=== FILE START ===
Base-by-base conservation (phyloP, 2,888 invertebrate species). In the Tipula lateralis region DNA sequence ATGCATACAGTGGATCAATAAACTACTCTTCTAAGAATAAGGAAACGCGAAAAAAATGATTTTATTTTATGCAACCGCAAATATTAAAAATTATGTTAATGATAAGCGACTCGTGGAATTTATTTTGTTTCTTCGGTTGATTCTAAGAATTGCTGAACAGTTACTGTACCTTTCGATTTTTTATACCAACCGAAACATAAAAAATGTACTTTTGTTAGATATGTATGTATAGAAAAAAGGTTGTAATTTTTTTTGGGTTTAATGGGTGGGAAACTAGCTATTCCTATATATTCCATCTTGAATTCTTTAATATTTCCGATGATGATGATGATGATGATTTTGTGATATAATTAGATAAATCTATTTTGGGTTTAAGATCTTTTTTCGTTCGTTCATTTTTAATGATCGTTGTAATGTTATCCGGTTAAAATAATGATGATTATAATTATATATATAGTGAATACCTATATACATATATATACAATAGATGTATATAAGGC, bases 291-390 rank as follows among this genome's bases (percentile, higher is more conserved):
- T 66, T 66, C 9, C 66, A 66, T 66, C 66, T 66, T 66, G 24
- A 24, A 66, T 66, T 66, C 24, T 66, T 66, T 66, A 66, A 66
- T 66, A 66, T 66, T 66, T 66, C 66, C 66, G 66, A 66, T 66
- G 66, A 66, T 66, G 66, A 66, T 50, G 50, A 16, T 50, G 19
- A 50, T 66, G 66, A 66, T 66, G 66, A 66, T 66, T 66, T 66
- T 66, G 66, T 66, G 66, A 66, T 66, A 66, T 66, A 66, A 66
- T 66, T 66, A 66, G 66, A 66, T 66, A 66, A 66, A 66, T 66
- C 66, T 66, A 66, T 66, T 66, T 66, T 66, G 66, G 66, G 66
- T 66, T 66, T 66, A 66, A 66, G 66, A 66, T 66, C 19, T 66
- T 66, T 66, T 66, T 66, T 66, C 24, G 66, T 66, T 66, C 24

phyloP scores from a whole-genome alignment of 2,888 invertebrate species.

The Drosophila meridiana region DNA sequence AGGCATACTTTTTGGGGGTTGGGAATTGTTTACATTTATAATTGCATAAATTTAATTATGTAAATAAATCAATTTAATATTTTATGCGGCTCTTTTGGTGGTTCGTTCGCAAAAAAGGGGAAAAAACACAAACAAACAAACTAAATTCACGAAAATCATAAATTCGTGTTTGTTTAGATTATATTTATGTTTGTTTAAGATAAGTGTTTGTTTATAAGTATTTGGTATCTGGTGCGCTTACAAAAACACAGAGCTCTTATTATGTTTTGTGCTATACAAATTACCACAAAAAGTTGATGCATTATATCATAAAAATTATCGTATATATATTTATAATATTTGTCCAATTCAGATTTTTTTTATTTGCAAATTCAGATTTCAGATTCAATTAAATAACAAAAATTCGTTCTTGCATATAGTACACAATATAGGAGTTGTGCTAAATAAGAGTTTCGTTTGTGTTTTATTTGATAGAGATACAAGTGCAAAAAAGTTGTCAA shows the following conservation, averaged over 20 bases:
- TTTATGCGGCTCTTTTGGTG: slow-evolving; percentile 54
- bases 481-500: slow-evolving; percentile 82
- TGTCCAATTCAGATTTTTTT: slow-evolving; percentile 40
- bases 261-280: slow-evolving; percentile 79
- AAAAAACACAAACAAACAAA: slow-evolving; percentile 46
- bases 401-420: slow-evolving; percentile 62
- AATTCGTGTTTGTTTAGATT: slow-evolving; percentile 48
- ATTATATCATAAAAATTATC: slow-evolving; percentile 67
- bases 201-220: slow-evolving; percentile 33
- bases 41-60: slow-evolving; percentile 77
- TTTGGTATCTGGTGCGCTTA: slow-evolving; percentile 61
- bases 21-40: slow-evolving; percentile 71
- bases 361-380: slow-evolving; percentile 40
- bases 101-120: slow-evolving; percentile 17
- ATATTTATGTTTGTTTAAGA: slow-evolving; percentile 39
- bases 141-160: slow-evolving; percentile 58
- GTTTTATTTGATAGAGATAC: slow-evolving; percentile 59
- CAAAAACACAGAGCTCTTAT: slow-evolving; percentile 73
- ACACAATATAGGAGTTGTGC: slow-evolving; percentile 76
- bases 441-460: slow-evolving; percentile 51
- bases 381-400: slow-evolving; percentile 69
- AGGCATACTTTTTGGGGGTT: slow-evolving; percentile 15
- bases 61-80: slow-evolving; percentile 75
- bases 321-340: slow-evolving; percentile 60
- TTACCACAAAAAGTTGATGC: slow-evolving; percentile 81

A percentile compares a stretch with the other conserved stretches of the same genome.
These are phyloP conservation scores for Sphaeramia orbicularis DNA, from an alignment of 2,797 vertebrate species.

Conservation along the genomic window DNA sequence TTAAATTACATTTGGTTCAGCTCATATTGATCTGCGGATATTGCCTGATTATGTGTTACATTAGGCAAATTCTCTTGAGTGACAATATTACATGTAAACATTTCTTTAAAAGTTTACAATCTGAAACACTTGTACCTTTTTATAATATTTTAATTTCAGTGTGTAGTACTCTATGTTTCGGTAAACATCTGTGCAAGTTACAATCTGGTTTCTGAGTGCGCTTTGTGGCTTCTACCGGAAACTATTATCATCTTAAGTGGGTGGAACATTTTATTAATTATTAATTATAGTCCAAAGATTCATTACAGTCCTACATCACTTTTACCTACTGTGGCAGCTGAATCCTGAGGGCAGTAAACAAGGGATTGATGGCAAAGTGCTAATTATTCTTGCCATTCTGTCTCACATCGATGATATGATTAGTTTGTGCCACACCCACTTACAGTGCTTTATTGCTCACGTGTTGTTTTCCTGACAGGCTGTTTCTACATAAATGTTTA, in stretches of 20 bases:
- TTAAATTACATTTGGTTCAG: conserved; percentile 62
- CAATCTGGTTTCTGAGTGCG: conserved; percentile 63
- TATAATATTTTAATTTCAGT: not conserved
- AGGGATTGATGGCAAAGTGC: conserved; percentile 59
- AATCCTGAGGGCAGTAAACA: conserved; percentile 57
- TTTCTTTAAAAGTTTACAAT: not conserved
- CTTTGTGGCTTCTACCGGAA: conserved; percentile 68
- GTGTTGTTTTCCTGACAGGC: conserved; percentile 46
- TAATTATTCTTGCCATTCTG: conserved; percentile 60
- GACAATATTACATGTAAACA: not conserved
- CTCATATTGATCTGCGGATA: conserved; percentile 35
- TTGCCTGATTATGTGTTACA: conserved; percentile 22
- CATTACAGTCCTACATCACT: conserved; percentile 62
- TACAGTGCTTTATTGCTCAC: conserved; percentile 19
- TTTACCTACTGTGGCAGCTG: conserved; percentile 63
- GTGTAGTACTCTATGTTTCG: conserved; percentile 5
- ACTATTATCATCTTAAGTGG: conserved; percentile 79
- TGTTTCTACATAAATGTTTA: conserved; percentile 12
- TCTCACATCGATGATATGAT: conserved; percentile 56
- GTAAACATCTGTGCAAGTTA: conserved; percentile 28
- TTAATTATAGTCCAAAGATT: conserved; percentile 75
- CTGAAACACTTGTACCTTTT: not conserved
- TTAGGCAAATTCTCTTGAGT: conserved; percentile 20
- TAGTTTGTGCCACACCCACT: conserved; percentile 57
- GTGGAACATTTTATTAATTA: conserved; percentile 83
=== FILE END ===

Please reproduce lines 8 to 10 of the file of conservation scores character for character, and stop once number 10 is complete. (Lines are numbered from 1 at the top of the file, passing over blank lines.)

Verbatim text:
- T 66, T 66, A 66, G 66, A 66, T 66, A 66, A 66, A 66, T 66
- C 66, T 66, A 66, T 66, T 66, T 66, T 66, G 66, G 66, G 66
- T 66, T 66, T 66, A 66, A 66, G 66, A 66, T 66, C 19, T 66